April 27th Morning: The Recession Diaries

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Ronan Lyon has written an instructive post on the ‘Thorny Issue of Teachers’ Pay’. So useful, in fact, that it was highlighted on Irish.economy.ie and in the Sunday Business Post. And boy has it stirred comments on both websites. Cutting to the quick, Ronan concludes that Irish primary school teachers are paid too much – at least, when compared with teachers in other EU countries. Therefore, in these cash-strapped times, if we want to increase investment in education then we must address the issue of those over-paid teachers. This might be valid if Ronan’s conclusion on pay is correct.

There are three basic statistics derived from the OECD’s Education at a Glance upon which Ronan bases his conclusion.

First, he highlights the fact that Irish school teachers – after 15 years of service – earn considerably more than their peers in Eurozone countries. He doesn’t put exact numbers on this, but his graph tells his story.

Second – and here he does put numbers on it – Ronan shows that Irish teachers earn more per day than teachers in Eurozone countries. Even after the pension levy, Irish teachers are the highest paid. Ronan says:

‘ . . . the amount paid for every day spent teaching in Ireland looking pretty unsustainable. Factoring in the pension levy only scratches at the surface of the problem.’

Third, he calculates teachers’ net pay – after tax and PRSI. This, if anything, shows that Irish teachers’ pay is higher still.

Do his arguments stand up?  Let’s investigate – using primary school teachers’ pay scales.

Do Teachers Earn More Annually?

Do teachers earn more annually than teachers in other countries? Well, yes and no. Already, Ronan’s conclusion begins to fray. Why? Because he selects only one pay grade, whereas the OECD presents data for three. Looking at all three grade scales, the situation becomes a little more complex.

Teachers 1 Ronan’s contention seems to be confirmed when we examine teachers with 15 years experience – Irish primary school teachers earn 22 percent above the average in other EU-15 countries, and 13 percent above the average in the top ten EU economies (of which we are one).

However, starting off, Irish teachers are paid below average – in the case of the top ten significantly so: 9 percent. At the top of the pay scale, Irish teachers are better paid but less than those on 15 years experience. So we can conclude:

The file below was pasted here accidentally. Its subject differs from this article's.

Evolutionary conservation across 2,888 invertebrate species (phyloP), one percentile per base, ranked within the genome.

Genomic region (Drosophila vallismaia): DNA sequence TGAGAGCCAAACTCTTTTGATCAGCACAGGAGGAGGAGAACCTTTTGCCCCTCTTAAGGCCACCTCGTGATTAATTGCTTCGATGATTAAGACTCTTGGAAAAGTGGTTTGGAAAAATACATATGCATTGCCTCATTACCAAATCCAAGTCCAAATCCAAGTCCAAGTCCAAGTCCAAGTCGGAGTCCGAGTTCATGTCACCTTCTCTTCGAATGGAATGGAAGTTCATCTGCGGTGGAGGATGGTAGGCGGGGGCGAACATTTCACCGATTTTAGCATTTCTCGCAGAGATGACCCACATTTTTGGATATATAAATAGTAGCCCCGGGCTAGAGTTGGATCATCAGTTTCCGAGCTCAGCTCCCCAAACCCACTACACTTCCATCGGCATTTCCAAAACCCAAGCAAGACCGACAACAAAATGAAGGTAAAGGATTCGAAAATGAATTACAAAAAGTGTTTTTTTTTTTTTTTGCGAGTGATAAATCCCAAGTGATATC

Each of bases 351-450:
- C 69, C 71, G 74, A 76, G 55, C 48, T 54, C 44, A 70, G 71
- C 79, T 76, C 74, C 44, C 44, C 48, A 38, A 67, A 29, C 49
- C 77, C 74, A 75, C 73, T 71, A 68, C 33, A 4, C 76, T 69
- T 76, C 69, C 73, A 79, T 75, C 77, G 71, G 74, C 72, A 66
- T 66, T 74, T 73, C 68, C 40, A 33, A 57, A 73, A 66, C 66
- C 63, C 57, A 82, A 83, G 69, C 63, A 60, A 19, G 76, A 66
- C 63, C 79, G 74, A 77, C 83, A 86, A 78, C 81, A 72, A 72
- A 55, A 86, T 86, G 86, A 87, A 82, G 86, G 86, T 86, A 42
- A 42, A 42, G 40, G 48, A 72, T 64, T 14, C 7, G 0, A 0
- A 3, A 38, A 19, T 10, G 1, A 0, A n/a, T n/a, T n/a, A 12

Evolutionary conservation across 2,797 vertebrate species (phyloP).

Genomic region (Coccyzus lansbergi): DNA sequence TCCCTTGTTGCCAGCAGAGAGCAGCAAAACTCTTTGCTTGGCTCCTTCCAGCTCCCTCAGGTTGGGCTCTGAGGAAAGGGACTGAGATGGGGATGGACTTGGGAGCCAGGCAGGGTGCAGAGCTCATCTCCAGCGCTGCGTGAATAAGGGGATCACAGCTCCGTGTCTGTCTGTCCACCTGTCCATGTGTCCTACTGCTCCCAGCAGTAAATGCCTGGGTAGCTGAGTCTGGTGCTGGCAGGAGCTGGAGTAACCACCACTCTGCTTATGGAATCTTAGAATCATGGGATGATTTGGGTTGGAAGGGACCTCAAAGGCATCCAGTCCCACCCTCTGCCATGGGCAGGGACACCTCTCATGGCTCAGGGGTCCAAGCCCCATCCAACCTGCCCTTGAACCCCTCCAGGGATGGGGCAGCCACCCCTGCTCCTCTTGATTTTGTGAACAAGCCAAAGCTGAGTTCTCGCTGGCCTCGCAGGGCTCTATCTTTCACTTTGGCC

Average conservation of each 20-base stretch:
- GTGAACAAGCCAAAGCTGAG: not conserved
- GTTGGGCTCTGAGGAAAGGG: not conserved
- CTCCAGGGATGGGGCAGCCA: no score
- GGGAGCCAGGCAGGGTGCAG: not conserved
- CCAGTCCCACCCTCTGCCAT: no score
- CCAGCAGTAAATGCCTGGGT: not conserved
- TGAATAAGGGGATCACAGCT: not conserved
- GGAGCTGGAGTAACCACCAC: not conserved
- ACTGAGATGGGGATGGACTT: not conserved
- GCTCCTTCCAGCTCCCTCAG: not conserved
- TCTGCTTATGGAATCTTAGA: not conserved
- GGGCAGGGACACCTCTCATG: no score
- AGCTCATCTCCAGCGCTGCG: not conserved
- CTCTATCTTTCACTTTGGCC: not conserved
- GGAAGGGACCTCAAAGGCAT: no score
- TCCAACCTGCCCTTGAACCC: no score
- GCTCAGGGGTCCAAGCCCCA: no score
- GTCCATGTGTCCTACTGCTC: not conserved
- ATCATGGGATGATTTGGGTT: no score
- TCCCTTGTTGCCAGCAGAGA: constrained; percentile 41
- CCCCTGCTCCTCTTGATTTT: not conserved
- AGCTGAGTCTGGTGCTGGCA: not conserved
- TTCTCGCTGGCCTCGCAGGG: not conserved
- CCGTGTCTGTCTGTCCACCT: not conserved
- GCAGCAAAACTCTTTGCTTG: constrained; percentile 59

• Irish teachers start off earning below average, but through the years – due to increments and other pay benefits that come with experience – become higher paid. However, at the top of the scale the ratio between Irish pay and other EU teachers contracts.

Exactly where in that pay scale Irish teachers turn from being below-average pay to above-average pay the OECD doesn’t state. So we don’t know the extent of any savings that might accrue to the Exchequer through aligning pay with the EU average because we don’t have the comparisons to hand.

What we can conclude, however, is that Ronan selected the one category that fit his conclusion – teachers with 15 years experience. Had he selected starting pay, he would have to conclude that Irish teachers are paid below average. Had he selected the top pay scale, he could have stated Irish teachers are above average – but not significantly so (only 7 percent when compared to our peer group). In common parlance, this is called skewering the evidence to fit your conclusion. It’s not a practice designed to aid the debate, only a partisan position in that debate.

Pay According to Working Time

The second piece of evidence Ronan produces is pay per day, based on the OECD’s data for the number of days spent teaching. From this, Ronan shows that Irish teachers earn more per teaching day than teachers in any other Eurozone country. It’s interesting that he selected this category but didn’t use the others that the OECD presents – specifically, the number of working weeks and the number of hours actually spent teaching. For instance, Irish primary teachers spend approximately the same number of days teaching as the average EU teacher. Ditto for the number of weeks per year teaching.

But, as we know, the Irish work longer hours than their EU counterparts. Is this the case with Irish teachers? Yes. Irish teachers work longer hours instructing children than teachers in any other EU-15 country (as well as teaching the highest number of pupils per class). So how does Irish pay per teaching hour stack up in comparison?

Teachers 2 As can be seen, for starting teachers, their hourly pay is substantially less than their counterparts in the EU-15 and the top-ten EU economies: 16 percent less than the former and a sizeable 25 percent less than the latter.

For the teachers with 15 years experience, we find that they are no longer ‘highly’ paid. In comparison with the EU-15, they are paid 5 percent more than the average, but in comparison with the top-ten EU economies they are paid 7 percent less than average.

As for those at the top of the scale – Irish teachers earn less than the hourly average.

So whichever way we spin it, pay per teaching hour is lower in almost all categories of teachers, regardless of the benchmark Again, Ronan didn’t refer to this category of working time – it wouldn’t have suited his argument. If teachers’ hourly pay were aligned to EU averages, than we would be actually be increasing pay across most scales. Of course, we could reduce their working hours but that would mean hiring more teachers – more public sector workers; I’d be interested to hear Ronan’s thoughts on that one.